Pay ongoing royalties - In addition to the initial franchise fee and purchase price, most franchisors will also charge an ongoing royalty for the rights to use the franchised system. These royalties are usually calculated as a percentage of turnover but various other fee structures exist.

Restrictions on ability to sell business - Some franchise agreements can restrict quite severely your rights to sell your business to another franchisee. They may impose strict criteria for proposed purchasers and you may find it difficult to find buyers who meet this criteria.

May not be able to realize value for business on termination - Some franchise agreements state that upon the expiration or termination of the franchise agreement, the goodwill of the business reverts to the franchisor. This means you may have operated and developed a business over many years and yet, when the franchise agreement expires, you effectively walk away from the business with no further financial compensation. Under this type of arrangement you must understand going in that you are expected to derive your financial return during the term of the franchise agreement by way of annual profits, not by way of a capital gain at the end of the franchise term.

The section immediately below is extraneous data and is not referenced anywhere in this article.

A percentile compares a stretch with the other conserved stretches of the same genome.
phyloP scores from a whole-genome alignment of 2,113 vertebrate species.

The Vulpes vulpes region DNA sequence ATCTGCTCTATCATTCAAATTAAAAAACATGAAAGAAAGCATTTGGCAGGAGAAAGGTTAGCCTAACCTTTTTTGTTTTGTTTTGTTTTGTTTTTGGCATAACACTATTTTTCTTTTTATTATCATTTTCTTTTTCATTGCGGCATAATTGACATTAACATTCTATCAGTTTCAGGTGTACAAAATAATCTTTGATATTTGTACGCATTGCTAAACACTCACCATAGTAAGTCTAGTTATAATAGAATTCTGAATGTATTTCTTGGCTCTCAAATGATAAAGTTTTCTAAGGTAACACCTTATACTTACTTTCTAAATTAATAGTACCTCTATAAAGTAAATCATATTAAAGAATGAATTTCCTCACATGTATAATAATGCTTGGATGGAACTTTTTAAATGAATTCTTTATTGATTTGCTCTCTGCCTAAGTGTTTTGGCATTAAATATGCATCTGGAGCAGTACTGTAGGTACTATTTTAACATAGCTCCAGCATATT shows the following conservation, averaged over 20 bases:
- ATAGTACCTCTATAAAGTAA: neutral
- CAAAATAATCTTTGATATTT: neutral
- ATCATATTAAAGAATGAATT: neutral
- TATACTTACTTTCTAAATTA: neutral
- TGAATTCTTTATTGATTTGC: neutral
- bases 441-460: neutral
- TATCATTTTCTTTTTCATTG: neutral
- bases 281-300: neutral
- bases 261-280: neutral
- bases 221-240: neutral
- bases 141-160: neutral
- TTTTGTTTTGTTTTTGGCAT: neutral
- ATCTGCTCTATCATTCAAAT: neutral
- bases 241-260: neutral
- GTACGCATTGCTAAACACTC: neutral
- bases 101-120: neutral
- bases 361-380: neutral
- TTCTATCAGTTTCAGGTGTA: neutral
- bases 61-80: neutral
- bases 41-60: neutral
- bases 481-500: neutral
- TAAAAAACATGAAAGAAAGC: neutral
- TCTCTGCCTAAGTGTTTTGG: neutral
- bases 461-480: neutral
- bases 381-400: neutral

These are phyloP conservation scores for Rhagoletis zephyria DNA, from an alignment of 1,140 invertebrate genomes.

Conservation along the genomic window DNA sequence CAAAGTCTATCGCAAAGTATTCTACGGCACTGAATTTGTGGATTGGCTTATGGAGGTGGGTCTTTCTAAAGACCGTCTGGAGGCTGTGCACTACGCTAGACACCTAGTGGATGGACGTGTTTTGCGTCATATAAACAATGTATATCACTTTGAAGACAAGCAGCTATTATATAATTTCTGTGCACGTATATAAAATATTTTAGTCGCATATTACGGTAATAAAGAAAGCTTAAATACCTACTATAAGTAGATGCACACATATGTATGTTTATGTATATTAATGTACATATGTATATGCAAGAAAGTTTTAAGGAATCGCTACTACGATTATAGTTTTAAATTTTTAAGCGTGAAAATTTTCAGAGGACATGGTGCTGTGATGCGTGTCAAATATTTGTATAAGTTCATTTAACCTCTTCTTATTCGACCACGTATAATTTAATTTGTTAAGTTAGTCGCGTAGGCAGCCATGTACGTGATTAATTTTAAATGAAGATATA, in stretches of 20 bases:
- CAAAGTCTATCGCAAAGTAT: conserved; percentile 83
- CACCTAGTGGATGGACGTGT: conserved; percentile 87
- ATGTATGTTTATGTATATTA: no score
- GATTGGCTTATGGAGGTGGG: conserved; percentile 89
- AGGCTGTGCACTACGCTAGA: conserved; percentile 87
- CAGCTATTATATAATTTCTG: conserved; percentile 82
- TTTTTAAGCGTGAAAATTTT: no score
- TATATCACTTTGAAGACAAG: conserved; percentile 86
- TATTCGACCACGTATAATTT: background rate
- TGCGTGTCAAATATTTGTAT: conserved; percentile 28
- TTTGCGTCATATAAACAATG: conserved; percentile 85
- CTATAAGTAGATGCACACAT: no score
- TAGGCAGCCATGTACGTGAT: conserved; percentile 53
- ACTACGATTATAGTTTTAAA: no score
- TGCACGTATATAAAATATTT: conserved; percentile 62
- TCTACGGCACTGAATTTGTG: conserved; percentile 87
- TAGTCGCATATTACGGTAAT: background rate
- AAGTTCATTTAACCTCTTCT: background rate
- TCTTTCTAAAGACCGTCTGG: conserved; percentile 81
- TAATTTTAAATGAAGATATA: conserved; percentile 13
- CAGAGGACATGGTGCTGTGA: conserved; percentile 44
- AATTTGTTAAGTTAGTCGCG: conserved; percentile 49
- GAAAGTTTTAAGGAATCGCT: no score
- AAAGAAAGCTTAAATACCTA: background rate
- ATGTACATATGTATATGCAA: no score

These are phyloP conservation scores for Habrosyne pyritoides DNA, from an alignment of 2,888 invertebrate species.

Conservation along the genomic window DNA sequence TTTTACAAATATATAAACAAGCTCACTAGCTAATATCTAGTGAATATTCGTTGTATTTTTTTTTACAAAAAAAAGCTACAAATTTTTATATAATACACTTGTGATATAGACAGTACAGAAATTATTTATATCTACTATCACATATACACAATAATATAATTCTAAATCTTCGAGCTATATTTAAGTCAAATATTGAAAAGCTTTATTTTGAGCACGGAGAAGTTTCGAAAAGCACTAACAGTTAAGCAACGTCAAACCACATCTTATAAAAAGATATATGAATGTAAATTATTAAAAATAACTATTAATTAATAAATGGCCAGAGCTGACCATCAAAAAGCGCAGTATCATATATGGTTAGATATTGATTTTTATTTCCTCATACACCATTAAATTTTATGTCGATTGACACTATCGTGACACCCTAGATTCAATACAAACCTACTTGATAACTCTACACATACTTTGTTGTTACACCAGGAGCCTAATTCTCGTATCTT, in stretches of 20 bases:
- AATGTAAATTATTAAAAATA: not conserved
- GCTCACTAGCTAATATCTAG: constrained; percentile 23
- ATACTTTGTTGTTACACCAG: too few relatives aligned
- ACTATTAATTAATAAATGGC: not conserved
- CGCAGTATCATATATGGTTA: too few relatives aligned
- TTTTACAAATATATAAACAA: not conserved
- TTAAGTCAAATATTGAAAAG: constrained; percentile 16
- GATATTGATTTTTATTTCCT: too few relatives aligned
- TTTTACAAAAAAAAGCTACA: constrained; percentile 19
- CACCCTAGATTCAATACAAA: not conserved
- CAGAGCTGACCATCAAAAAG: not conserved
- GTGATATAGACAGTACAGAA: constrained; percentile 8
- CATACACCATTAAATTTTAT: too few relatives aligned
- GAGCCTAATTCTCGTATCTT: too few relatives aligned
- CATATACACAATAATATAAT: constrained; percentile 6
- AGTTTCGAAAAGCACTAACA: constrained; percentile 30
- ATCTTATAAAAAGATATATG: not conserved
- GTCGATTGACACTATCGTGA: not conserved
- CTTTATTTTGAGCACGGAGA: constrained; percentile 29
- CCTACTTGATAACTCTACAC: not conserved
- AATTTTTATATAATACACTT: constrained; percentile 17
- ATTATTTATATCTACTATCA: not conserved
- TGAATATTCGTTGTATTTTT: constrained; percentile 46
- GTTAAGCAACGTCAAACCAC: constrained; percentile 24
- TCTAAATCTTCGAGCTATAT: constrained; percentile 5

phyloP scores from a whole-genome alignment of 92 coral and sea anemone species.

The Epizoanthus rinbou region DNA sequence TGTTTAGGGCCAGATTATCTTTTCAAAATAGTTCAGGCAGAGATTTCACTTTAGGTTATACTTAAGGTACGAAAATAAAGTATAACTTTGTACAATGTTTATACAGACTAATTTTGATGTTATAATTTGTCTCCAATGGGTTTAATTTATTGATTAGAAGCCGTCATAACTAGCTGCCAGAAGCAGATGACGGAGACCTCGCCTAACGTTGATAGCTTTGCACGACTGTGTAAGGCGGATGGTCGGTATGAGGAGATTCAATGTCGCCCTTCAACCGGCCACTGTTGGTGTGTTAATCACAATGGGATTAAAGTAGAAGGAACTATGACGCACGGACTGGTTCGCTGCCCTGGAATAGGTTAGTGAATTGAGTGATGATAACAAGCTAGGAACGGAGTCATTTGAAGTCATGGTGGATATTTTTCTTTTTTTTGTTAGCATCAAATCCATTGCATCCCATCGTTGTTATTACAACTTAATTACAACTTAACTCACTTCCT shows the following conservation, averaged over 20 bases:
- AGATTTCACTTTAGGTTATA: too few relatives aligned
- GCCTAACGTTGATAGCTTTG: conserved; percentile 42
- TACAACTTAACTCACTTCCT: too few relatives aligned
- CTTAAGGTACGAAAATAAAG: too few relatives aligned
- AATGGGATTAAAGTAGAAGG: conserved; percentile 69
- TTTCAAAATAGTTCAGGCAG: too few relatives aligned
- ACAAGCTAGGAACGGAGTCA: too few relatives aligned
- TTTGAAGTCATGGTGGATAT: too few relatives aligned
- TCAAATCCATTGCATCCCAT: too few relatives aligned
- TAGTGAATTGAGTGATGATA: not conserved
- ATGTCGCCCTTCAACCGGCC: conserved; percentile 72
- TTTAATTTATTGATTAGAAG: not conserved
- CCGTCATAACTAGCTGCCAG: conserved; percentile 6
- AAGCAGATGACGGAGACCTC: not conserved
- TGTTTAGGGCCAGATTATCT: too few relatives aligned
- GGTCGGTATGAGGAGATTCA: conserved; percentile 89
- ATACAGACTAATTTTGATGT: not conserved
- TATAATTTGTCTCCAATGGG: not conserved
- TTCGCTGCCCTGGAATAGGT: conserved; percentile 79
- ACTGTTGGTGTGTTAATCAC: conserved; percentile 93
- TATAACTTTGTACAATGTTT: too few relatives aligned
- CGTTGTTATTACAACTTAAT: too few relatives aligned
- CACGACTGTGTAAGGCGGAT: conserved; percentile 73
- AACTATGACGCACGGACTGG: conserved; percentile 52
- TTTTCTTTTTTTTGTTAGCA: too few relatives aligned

• An established franchise system with a good reputation.

  • Comprehensive training systems for both your own management team and other employees.

  • A relatively harmonious relationship between franchisor and franchisees. Some friction from time to time is inevitable in any long-term business relationship but a constant atmosphere of hostility, mistrust and long-running disputes can be a warning sign of an unstable system.